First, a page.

On land, birds and bees are very effective pollinators; however, it is unclear how this essential process is carried out in marine environments. Small marine worms and crustaceans were shown to be responsible for transporting pollen from one blossoming seagrass plant to another by researchers ten years ago. Now, another study team has uncovered what may be a new pollinator. In this scenario, the organism in question is a slender crustacean known as an isopod. As it grazes on red algae, the isopod transfers its sperm cells from its body to the plant, therefore fertilizing it.
Myriam Valero, a population geneticist at the French national research agency CNRS, has spent a significant amount of time in the tidepools of Europe doing research on the genetics of the red alga Gracilaria gracilis. It’s rare for the plant to reproduce in this way. In many marine animals, the sperm and egg cells of men and females are released into the ocean to combine with those of other marine organisms. On the other hand, the situation is more difficult when it comes to Gracilaria: Egg cells are not released by the female alga, but rather kept inside funnel-shaped filaments until they are ready to hatch. Even though the cells do not have tails to assist them in swimming, the male’s sperm still has to find a way to reach them.
Valero observed that the algae were often covered by crawling isopods, which are crustaceans that are around 4 centimeters in length and resemble thin pillbugs. She pondered the possibility that a certain species of Idotea, Idotea balthica, was the one responsible for transferring sperm from male to female algae. It was evident, upon examination with a microscope, that minute sperm adhere to the isopod. She explains that they started to consider the possibility that it may perform the same function as a pollinator.
The long-held belief that animal-mediated pollination is absent in the sea has recently been contradicted in seagrasses, motivating investigations of other marine phyla. This is particularly relevant in red algae, in which female gametes are not liberated and male gametes are not flagellated. Using experiments with the isopod Idotea balthica and the red alga Gracilaria gracilis, we demonstrate that biotic interactions dramatically increase the fertilization success of the alga through animal transport of spermatia on their body.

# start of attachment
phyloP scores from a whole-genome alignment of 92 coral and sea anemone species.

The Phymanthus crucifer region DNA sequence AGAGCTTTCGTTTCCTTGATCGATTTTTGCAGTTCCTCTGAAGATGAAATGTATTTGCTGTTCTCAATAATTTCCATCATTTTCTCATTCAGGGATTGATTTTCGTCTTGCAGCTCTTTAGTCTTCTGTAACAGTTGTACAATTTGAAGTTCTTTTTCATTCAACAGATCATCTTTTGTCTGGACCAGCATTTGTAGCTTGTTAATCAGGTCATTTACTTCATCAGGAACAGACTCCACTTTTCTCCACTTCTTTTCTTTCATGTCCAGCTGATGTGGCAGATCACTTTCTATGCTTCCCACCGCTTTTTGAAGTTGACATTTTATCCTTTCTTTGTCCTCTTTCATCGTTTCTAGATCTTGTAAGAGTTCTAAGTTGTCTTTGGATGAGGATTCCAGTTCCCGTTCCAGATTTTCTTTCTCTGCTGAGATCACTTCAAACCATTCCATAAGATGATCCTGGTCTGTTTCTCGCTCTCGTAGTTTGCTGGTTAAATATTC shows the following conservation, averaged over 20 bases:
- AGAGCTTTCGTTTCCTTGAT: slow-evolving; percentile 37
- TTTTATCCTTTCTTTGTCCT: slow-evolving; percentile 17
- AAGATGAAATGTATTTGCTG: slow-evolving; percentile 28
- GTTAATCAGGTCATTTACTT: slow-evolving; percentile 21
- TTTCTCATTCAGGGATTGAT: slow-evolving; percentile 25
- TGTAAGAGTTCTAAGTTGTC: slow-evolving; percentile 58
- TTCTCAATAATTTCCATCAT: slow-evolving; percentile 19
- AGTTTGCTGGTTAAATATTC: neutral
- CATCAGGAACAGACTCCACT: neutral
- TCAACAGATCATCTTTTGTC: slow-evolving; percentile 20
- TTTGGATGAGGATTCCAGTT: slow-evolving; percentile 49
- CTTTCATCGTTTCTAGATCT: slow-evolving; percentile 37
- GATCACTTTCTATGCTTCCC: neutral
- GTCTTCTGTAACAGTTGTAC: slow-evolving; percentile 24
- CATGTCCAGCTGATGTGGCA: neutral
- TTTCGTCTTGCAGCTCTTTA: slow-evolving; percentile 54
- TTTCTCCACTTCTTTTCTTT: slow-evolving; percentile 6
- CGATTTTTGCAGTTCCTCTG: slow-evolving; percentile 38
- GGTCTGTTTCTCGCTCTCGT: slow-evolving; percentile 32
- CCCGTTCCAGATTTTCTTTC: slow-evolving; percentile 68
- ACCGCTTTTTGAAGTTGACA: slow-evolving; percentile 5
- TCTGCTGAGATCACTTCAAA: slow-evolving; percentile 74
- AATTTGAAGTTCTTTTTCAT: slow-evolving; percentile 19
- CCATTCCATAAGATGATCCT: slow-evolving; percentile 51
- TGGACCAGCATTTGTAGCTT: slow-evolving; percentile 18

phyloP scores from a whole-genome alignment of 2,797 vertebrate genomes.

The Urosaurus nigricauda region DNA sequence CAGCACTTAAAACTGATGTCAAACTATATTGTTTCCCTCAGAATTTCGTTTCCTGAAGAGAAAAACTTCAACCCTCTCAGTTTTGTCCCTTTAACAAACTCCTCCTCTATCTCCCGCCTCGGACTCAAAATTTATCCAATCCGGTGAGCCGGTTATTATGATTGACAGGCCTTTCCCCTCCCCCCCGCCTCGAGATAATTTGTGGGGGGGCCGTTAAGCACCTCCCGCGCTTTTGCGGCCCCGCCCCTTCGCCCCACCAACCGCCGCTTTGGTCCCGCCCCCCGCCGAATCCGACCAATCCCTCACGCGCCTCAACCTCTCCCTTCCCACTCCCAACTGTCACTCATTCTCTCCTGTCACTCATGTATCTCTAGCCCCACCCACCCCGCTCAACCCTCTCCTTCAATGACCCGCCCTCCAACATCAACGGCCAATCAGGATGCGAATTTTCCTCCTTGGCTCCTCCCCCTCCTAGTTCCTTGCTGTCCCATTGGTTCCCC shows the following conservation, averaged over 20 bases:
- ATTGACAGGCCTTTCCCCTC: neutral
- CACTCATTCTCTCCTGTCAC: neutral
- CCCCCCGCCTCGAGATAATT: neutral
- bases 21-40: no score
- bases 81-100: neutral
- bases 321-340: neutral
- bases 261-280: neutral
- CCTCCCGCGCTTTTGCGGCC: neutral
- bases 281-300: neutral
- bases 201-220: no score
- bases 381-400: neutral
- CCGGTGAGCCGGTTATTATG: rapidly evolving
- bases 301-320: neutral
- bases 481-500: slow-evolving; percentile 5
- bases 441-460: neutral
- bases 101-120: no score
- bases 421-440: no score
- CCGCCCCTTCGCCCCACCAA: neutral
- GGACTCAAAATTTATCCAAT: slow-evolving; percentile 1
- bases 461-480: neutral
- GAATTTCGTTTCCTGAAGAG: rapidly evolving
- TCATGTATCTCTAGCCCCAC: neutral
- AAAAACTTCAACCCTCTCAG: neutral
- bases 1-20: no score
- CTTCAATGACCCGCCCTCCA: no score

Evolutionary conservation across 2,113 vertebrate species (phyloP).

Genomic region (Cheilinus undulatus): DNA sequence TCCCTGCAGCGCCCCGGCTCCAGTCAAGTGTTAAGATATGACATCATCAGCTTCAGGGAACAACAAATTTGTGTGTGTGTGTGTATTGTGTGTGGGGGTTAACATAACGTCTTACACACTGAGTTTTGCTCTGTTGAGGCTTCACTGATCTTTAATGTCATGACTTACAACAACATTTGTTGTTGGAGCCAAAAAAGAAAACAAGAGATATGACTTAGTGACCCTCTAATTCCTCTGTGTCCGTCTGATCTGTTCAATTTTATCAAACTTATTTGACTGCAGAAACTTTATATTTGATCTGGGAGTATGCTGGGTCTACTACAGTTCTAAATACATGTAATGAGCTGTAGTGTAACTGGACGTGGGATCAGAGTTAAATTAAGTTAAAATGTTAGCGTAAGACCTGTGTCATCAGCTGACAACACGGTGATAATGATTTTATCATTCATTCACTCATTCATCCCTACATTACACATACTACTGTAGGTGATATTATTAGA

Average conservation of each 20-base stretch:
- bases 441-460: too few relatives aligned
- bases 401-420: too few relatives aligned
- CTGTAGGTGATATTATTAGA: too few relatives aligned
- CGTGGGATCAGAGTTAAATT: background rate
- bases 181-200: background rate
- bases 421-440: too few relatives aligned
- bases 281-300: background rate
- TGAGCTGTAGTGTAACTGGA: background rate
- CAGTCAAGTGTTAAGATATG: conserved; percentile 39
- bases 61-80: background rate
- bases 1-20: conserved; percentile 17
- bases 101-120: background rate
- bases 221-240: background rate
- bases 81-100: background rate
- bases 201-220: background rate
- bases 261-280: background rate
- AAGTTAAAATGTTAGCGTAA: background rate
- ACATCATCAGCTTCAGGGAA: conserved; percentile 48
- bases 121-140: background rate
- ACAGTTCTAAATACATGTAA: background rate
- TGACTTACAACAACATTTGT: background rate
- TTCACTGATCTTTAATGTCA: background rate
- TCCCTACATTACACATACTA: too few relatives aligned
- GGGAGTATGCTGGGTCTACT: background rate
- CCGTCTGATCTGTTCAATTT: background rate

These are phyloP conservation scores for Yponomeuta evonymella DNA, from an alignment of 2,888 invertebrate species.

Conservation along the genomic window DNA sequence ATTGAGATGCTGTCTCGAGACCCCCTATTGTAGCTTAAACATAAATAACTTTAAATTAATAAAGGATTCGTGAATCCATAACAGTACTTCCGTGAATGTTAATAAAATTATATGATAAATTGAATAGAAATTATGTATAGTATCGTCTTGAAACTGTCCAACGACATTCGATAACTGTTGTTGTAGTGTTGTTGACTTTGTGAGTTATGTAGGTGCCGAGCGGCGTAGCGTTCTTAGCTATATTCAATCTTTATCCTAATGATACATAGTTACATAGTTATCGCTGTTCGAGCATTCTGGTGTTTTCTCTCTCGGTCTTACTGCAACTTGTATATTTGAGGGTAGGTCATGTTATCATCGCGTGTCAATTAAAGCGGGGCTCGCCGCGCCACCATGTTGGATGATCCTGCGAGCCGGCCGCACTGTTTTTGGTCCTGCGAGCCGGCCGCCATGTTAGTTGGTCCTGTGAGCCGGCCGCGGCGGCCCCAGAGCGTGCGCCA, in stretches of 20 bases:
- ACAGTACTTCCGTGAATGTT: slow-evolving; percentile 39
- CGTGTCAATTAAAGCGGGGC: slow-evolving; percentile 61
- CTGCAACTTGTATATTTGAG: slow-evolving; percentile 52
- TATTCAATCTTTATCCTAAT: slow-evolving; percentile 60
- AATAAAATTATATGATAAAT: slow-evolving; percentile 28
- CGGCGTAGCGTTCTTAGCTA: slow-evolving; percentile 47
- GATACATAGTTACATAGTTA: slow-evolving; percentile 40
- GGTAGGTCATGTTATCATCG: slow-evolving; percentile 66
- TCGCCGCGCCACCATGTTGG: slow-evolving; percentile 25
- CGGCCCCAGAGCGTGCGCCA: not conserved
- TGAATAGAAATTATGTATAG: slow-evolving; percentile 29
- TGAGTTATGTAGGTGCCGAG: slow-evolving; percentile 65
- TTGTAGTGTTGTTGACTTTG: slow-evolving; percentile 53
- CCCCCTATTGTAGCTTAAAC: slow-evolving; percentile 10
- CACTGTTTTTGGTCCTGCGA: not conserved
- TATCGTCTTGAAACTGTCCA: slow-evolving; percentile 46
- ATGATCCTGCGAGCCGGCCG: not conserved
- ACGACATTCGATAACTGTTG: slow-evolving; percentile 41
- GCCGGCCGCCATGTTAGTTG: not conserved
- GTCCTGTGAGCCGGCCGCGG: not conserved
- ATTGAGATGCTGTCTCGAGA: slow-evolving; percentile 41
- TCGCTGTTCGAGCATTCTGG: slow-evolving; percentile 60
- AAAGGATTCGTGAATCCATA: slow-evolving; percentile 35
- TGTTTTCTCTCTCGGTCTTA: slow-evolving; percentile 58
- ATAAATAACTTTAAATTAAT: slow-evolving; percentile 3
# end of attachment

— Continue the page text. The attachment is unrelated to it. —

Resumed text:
The group of researchers began by cultivating virgin female algae in the laboratory before introducing them to tanks containing male algae. Isopods were introduced into some of the aquarium tanks. The team published its findings today in the journal Science. They found that the algae that lived with the crustaceans were around 20 times more effective at reproducing. This was determined by the number of fertilized structures known as cystocarps.
Valero has the impression that the connection is advantageous for both parties in a number of ways. Because Idotea is often the same color as the plant, it is possible that the alga is providing a spot for younger isopods to hide from predators. The crustaceans also feed on diatoms, which are single-celled algae that develop on the red algae and are consumed by the crustaceans as food. Isopods may get their nourishment from this particular source. According to the findings of other studies, keeping the red algae clean encourages their rapid growth.
Nevertheless, this symbiosis seems to be far less complex than the highly specialized partnerships that exist between insect pollinators and plants that grow on land. In these associations, flowers and insects have coevolved morphology and behavior that optimizes pollination. Why is anything like this so uncommon in the ocean? Rick Grosberg, a marine evolutionary scientist at the University of California, Davis, pointed out that it may be related to the physics of living in water, which is considerably denser than air. He says this might be the case since water is much more dense than air. It’s possible that the energy gained from the nectar isn’t worth the work it takes to swim near the bloom in the first place.
It has not yet been determined whether or not isopods are successful at pollinating algae in their natural environments; other experts point out that the current study only reveals that isopods can pollinate algae in lab aquaria. Additionally, Don Levitan, a marine biologist at Florida State University, speculates that wind and waves may be more successful in dispersing the sperm of the algae than other environmental factors.
Ecological interactions may take many forms, but they all play a role in driving biodiversity and keeping it alive. However, even the most basic interactions between isopods and algae might be put in jeopardy by climate change or the acidity of the water, as Valero points out; this could wind up being detrimental to one or both of the species. To have a comprehensive awareness of the risk, it is necessary to acquire a deeper comprehension of the types of interactions involved.